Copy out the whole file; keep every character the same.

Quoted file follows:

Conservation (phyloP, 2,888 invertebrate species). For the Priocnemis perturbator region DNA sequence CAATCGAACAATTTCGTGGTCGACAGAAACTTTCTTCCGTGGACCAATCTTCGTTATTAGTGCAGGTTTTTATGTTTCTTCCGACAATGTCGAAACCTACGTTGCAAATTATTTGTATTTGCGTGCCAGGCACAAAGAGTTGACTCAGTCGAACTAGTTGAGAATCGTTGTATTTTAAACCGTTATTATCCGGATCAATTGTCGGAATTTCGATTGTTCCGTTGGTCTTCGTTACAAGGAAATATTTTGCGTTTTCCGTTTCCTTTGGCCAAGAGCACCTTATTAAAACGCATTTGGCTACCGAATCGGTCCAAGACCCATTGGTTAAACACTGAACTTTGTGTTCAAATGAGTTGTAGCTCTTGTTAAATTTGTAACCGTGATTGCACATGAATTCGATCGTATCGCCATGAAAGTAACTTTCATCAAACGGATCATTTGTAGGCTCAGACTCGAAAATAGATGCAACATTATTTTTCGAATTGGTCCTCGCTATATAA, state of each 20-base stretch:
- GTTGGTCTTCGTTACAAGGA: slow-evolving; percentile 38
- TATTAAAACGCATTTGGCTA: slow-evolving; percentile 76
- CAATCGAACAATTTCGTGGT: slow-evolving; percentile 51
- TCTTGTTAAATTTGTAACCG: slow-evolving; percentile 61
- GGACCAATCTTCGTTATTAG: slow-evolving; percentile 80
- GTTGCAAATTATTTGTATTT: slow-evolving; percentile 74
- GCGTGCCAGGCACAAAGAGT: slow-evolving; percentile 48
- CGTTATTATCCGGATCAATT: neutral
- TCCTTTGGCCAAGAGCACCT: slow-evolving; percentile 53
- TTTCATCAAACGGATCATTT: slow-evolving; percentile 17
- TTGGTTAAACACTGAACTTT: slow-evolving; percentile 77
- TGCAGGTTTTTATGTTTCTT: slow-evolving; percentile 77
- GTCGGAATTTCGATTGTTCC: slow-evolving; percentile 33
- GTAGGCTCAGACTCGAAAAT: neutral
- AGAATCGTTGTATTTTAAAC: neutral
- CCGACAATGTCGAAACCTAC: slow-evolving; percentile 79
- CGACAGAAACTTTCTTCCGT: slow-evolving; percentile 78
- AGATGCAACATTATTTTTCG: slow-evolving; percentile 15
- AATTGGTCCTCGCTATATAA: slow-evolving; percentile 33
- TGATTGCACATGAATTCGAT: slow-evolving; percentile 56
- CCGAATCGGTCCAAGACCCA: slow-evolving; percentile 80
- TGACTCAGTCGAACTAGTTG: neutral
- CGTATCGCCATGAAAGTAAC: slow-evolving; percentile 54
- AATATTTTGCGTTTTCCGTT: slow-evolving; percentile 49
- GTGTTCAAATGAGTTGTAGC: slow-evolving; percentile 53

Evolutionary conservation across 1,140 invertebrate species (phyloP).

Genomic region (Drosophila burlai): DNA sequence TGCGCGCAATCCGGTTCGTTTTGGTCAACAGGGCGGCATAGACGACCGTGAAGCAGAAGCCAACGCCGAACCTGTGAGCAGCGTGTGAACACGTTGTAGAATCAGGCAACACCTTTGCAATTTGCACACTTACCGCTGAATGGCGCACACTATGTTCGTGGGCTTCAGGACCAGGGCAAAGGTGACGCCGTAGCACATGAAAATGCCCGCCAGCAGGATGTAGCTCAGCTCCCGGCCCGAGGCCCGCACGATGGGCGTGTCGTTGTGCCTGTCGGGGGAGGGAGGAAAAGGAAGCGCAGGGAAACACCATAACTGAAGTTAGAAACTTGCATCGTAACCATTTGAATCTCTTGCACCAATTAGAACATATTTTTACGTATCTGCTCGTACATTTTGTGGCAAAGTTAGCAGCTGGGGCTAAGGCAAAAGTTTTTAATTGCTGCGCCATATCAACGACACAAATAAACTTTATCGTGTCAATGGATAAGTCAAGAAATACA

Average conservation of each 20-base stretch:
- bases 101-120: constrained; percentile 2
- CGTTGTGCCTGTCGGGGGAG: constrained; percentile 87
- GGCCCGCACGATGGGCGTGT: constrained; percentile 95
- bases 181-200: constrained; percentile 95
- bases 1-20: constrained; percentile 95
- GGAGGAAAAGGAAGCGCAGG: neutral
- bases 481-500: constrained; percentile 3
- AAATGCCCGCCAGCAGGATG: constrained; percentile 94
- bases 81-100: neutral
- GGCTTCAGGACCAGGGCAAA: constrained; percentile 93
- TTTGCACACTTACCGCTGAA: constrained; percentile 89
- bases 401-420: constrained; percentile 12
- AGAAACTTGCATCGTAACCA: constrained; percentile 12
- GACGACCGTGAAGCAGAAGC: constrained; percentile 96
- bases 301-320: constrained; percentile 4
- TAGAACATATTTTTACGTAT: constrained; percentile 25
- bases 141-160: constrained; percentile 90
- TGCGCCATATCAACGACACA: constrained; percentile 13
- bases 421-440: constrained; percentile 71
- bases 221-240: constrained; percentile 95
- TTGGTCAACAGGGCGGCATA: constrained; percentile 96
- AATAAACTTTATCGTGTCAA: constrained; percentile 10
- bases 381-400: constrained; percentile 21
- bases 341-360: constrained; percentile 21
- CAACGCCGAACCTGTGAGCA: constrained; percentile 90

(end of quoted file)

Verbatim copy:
Conservation (phyloP, 2,888 invertebrate species). For the Priocnemis perturbator region DNA sequence CAATCGAACAATTTCGTGGTCGACAGAAACTTTCTTCCGTGGACCAATCTTCGTTATTAGTGCAGGTTTTTATGTTTCTTCCGACAATGTCGAAACCTACGTTGCAAATTATTTGTATTTGCGTGCCAGGCACAAAGAGTTGACTCAGTCGAACTAGTTGAGAATCGTTGTATTTTAAACCGTTATTATCCGGATCAATTGTCGGAATTTCGATTGTTCCGTTGGTCTTCGTTACAAGGAAATATTTTGCGTTTTCCGTTTCCTTTGGCCAAGAGCACCTTATTAAAACGCATTTGGCTACCGAATCGGTCCAAGACCCATTGGTTAAACACTGAACTTTGTGTTCAAATGAGTTGTAGCTCTTGTTAAATTTGTAACCGTGATTGCACATGAATTCGATCGTATCGCCATGAAAGTAACTTTCATCAAACGGATCATTTGTAGGCTCAGACTCGAAAATAGATGCAACATTATTTTTCGAATTGGTCCTCGCTATATAA, state of each 20-base stretch:
- GTTGGTCTTCGTTACAAGGA: slow-evolving; percentile 38
- TATTAAAACGCATTTGGCTA: slow-evolving; percentile 76
- CAATCGAACAATTTCGTGGT: slow-evolving; percentile 51
- TCTTGTTAAATTTGTAACCG: slow-evolving; percentile 61
- GGACCAATCTTCGTTATTAG: slow-evolving; percentile 80
- GTTGCAAATTATTTGTATTT: slow-evolving; percentile 74
- GCGTGCCAGGCACAAAGAGT: slow-evolving; percentile 48
- CGTTATTATCCGGATCAATT: neutral
- TCCTTTGGCCAAGAGCACCT: slow-evolving; percentile 53
- TTTCATCAAACGGATCATTT: slow-evolving; percentile 17
- TTGGTTAAACACTGAACTTT: slow-evolving; percentile 77
- TGCAGGTTTTTATGTTTCTT: slow-evolving; percentile 77
- GTCGGAATTTCGATTGTTCC: slow-evolving; percentile 33
- GTAGGCTCAGACTCGAAAAT: neutral
- AGAATCGTTGTATTTTAAAC: neutral
- CCGACAATGTCGAAACCTAC: slow-evolving; percentile 79
- CGACAGAAACTTTCTTCCGT: slow-evolving; percentile 78
- AGATGCAACATTATTTTTCG: slow-evolving; percentile 15
- AATTGGTCCTCGCTATATAA: slow-evolving; percentile 33
- TGATTGCACATGAATTCGAT: slow-evolving; percentile 56
- CCGAATCGGTCCAAGACCCA: slow-evolving; percentile 80
- TGACTCAGTCGAACTAGTTG: neutral
- CGTATCGCCATGAAAGTAAC: slow-evolving; percentile 54
- AATATTTTGCGTTTTCCGTT: slow-evolving; percentile 49
- GTGTTCAAATGAGTTGTAGC: slow-evolving; percentile 53

Evolutionary conservation across 1,140 invertebrate species (phyloP).

Genomic region (Drosophila burlai): DNA sequence TGCGCGCAATCCGGTTCGTTTTGGTCAACAGGGCGGCATAGACGACCGTGAAGCAGAAGCCAACGCCGAACCTGTGAGCAGCGTGTGAACACGTTGTAGAATCAGGCAACACCTTTGCAATTTGCACACTTACCGCTGAATGGCGCACACTATGTTCGTGGGCTTCAGGACCAGGGCAAAGGTGACGCCGTAGCACATGAAAATGCCCGCCAGCAGGATGTAGCTCAGCTCCCGGCCCGAGGCCCGCACGATGGGCGTGTCGTTGTGCCTGTCGGGGGAGGGAGGAAAAGGAAGCGCAGGGAAACACCATAACTGAAGTTAGAAACTTGCATCGTAACCATTTGAATCTCTTGCACCAATTAGAACATATTTTTACGTATCTGCTCGTACATTTTGTGGCAAAGTTAGCAGCTGGGGCTAAGGCAAAAGTTTTTAATTGCTGCGCCATATCAACGACACAAATAAACTTTATCGTGTCAATGGATAAGTCAAGAAATACA

Average conservation of each 20-base stretch:
- bases 101-120: constrained; percentile 2
- CGTTGTGCCTGTCGGGGGAG: constrained; percentile 87
- GGCCCGCACGATGGGCGTGT: constrained; percentile 95
- bases 181-200: constrained; percentile 95
- bases 1-20: constrained; percentile 95
- GGAGGAAAAGGAAGCGCAGG: neutral
- bases 481-500: constrained; percentile 3
- AAATGCCCGCCAGCAGGATG: constrained; percentile 94
- bases 81-100: neutral
- GGCTTCAGGACCAGGGCAAA: constrained; percentile 93
- TTTGCACACTTACCGCTGAA: constrained; percentile 89
- bases 401-420: constrained; percentile 12
- AGAAACTTGCATCGTAACCA: constrained; percentile 12
- GACGACCGTGAAGCAGAAGC: constrained; percentile 96
- bases 301-320: constrained; percentile 4
- TAGAACATATTTTTACGTAT: constrained; percentile 25
- bases 141-160: constrained; percentile 90
- TGCGCCATATCAACGACACA: constrained; percentile 13
- bases 421-440: constrained; percentile 71
- bases 221-240: constrained; percentile 95
- TTGGTCAACAGGGCGGCATA: constrained; percentile 96
- AATAAACTTTATCGTGTCAA: constrained; percentile 10
- bases 381-400: constrained; percentile 21
- bases 341-360: constrained; percentile 21
- CAACGCCGAACCTGTGAGCA: constrained; percentile 90